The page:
- The flat, disc-shaped relics were unearthed in West Sussex in 1960
- British Medical Journal article proposed their personal hygiene function
- Museum curator says he doubts they would have been comfortable to use
The flat, disc-shaped Roman relics have been in the collection at Fishbourne Roman Palace in Chichester, West Sussex, since the Sixties.
Up until now museum experts thought the items were used for early games like draughts, but an article in the British Medical Journal has now proposed that they have a very different function.
It is well publicised that Romans used sponges mounted on sticks and dipped in vinegar as an alternative to toilet paper.
Yet the idea these ceramic discs might also have been used for such personal hygiene is a revelation.
The broken pieces – known as ‘pessoi’, meaning pebbles – range in size from 1in to 4in in diameter and were excavated near to the museum in 1960.
It had been thought that they were chips used to play an ancient game, also known as ‘pessoi’, but research published last month in the BMJ drew from classical sources to present evidence that they were also used to clean up after going to the toilet.
Noting the ancient Greek proverb ‘three stones are enough to wipe one’s a***’, Philippe Charlier, assistant professor in forensic medicine at the Raymond Poincaré University Hospital in Paris, points to archaeological excavations which have uncovered pessoi inside the pits of Greek and Roman latrines across the Mediterranean.
In one such dig in Athens, American archaeologists found a range of such pessoi 1.2-4in in diameter and 0.2-0.8in thick which, Professor Charlier wrote, were ‘re-cut from old broken ceramics to give smooth angles that would minimise anal trauma’.
THE FIRST FACEBOOK WALL?
Ancient Roman householders revelled in having graffiti on their walls, especially if an election was coming up, researchers believe.
Hundreds of political slogans have been found in Pompeii and the walls of the wealthiest voters offered prime advertising space for candidates.
It would have been the Roman equivalent of posting a Facebook message, hiring an advertising hoarding or sticking a campaign poster in a front window.
The discovery of slogans on the walls of the homes of Pompeii’s riches inhabitants would have meant that homeowners gave their active approval to whoever scrawled the messages, archaeologist Eeva-Maria Viitanen said.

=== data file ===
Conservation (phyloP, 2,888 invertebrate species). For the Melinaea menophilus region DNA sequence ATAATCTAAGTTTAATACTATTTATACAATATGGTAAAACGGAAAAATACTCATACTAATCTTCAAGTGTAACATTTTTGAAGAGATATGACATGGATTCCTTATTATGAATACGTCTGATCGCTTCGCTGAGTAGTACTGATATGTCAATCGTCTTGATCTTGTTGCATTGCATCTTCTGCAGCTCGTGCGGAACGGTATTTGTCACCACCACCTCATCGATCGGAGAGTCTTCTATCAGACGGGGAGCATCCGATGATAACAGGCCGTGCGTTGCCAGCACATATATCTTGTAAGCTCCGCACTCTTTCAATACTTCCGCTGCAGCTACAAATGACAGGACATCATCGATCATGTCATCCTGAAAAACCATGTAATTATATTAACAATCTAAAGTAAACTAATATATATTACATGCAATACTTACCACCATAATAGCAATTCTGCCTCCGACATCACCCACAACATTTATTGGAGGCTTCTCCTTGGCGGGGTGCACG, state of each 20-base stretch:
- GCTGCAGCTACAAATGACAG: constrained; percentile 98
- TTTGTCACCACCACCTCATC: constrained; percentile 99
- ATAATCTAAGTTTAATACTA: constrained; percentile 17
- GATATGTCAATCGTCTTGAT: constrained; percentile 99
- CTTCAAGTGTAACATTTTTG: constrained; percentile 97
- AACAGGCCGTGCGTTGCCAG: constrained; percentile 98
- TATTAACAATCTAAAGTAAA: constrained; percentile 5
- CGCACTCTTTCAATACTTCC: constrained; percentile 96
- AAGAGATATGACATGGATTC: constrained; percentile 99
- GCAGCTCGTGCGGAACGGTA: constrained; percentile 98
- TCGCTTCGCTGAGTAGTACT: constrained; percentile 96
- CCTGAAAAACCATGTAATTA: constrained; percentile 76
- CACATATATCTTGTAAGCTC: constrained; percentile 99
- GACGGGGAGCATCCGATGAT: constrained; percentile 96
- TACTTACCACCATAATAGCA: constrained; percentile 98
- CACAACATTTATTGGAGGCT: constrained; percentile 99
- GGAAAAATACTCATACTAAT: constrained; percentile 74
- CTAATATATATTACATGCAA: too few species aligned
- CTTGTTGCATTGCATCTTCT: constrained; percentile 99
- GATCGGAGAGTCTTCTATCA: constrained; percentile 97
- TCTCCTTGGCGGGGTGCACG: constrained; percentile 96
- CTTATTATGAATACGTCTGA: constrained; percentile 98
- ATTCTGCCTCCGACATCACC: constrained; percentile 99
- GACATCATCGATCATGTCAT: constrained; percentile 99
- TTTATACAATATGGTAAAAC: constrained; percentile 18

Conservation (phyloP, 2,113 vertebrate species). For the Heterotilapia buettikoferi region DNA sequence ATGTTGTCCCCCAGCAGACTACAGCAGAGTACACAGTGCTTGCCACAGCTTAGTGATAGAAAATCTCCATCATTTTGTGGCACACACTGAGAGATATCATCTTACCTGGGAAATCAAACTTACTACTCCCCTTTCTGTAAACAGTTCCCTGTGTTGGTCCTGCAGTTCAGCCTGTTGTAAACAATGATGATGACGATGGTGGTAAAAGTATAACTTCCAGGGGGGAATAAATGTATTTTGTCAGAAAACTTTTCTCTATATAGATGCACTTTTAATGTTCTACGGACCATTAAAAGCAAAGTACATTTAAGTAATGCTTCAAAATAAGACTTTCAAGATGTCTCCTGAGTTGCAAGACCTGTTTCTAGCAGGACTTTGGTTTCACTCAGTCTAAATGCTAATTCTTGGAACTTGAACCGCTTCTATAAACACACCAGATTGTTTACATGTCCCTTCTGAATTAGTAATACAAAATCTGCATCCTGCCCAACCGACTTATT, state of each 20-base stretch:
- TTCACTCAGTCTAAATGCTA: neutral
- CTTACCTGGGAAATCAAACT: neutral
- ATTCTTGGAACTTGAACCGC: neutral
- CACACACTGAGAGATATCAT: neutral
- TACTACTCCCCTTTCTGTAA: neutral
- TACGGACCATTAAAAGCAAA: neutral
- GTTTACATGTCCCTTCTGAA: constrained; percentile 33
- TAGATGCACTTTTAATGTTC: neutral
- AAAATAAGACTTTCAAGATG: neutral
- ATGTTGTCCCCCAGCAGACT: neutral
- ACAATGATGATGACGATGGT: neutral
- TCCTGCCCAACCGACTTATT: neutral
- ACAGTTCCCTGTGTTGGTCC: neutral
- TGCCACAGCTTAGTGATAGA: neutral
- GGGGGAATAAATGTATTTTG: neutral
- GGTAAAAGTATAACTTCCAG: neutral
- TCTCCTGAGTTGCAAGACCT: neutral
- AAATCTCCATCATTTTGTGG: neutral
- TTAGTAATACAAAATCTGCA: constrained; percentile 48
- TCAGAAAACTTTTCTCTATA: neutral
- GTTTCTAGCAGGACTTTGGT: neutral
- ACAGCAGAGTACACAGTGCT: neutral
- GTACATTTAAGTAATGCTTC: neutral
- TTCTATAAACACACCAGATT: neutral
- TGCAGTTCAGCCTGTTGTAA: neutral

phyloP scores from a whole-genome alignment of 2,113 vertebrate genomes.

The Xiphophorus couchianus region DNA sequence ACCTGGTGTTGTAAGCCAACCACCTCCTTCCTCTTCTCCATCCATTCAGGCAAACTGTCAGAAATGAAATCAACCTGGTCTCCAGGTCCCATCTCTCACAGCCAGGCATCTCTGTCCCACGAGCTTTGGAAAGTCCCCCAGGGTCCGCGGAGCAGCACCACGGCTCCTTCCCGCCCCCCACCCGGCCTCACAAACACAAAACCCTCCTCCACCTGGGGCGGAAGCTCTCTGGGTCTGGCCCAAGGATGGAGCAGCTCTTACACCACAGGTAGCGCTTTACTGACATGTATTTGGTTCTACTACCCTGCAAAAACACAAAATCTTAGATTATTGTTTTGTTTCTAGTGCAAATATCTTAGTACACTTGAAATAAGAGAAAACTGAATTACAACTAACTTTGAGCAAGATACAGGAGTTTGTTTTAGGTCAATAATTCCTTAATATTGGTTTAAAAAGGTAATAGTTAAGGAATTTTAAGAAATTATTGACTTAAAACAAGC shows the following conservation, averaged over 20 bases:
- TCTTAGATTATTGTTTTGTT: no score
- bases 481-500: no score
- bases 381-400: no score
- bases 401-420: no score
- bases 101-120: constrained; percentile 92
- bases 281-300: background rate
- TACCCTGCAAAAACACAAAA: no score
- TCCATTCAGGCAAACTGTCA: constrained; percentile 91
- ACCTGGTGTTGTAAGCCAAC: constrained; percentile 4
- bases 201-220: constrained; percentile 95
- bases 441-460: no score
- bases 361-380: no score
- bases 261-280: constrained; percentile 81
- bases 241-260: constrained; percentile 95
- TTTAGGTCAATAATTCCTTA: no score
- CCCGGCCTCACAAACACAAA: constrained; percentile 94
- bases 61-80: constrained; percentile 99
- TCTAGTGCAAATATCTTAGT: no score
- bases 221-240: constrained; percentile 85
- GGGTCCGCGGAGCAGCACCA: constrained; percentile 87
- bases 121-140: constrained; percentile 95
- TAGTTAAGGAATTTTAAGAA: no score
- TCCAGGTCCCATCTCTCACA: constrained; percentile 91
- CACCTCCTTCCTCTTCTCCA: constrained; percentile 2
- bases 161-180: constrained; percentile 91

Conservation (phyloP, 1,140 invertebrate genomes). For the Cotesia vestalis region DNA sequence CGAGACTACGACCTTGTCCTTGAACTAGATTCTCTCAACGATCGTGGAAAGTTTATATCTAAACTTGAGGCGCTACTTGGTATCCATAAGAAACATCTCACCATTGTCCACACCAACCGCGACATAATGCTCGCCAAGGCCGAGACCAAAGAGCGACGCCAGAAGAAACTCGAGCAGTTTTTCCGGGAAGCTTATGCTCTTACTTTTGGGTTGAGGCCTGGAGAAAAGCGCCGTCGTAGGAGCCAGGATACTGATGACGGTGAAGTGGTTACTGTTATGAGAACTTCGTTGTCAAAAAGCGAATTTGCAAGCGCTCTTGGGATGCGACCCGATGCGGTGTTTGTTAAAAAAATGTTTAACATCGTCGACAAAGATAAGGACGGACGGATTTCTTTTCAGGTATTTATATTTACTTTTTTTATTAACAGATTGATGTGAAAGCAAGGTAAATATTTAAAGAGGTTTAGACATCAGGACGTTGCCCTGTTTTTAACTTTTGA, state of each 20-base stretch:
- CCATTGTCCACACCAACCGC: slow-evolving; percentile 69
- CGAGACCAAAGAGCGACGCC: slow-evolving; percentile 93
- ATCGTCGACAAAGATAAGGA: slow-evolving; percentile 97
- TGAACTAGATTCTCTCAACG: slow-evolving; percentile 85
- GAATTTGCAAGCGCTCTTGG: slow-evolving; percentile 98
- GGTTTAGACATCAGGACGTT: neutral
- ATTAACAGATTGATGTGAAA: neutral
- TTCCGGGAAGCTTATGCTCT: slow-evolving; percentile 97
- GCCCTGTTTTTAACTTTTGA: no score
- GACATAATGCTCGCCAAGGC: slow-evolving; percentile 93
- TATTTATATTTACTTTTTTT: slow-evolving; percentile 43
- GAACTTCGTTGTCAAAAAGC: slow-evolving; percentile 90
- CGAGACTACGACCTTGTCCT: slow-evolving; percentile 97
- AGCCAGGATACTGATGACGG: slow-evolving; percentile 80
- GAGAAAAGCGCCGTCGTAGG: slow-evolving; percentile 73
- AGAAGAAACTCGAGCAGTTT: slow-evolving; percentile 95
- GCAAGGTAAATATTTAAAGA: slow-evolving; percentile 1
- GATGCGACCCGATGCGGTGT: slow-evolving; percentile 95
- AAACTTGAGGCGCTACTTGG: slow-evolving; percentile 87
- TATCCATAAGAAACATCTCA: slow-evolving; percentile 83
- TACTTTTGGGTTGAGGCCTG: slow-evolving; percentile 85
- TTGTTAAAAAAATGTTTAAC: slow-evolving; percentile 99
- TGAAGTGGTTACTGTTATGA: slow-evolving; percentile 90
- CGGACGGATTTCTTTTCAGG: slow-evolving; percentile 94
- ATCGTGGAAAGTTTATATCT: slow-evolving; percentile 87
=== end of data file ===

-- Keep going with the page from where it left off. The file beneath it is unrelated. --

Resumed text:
‘The facades of the private houses and even the streetwalks in front of them were controlled and maintained by the owner of the house, and in that respect, the idea that the wall space could be appropriated by anyone who wanted to do it seems unlikely,’ she told LiveScience.
Other evidence from the classical world has been passed down to us in the form of ceramics painted with representations of figures using pessoi to clean their buttocks.
According to Professor Charlier’s article, the Greeks and Romans even inscribed some of their pessoi with the names of their enemies or others they didn’t like.
Thus everytime they went to the toilet they would literally be wiping their faecal matter on the names of hated individuals.
Examples of such stones have been found by archaeologists bearing the names of such noted historical figures as Socrates, Themisthocles and Pericles, Professor Charlier reported.
Museum curator Dr Rob Symmons said: ‘When pottery like this is excavated it is someone’s job to wash it clean.
‘So, some poor and unsuspecting archaeologist has probably had the delight of scrubbing some Roman waste off of these pieces.
‘It is not beyond the realms of possibility that we could still find some further signs of waste or residue.
‘However, these pottery pieces have no monetary value because we are essentially talking about items once used as toilet roll.
‘The pieces had always been catalogued as as broken gaming pieces but I was never particularly happy with that explanation.
‘But when the article produced the theory they were used to wipe people’s bums I thought it was hilarious and it just appealed to me.
‘I love the idea we’ve had these in the museum for 50 years being largely ignored and now they are suddenly engaging items you can relate to.’
Dr Charlier’s research indicates that the use of such stones would have probably been rather hard on the rear ends of the ancients, and could have caused a variety of medical issues.
He suggests the abrasive texture of the pessoi could have led to skin irritation, mucosal damage, or complications of external haemorrhoids.
He wrote: ‘Maybe this crude and satiric description by Horace in his 8th epode (1st century BC) — “an a*** at the centre of dry and old buttocks mimicking that of a defecating cow”— refers to complications arising from such anal irritation.’
Dr Symmons, who has been at the Fishbourne Roman Palace museum for seven years, added: ‘We will obviously have to think about re-classifying these objects on our catalogue.
‘But we hope the pieces will make people smile when they learn what they were used for.
‘They would have probably been quite scratchy to use and I doubt they would be as comfortable as using toilet roll.
‘But in the Roman era it was that or very little else.’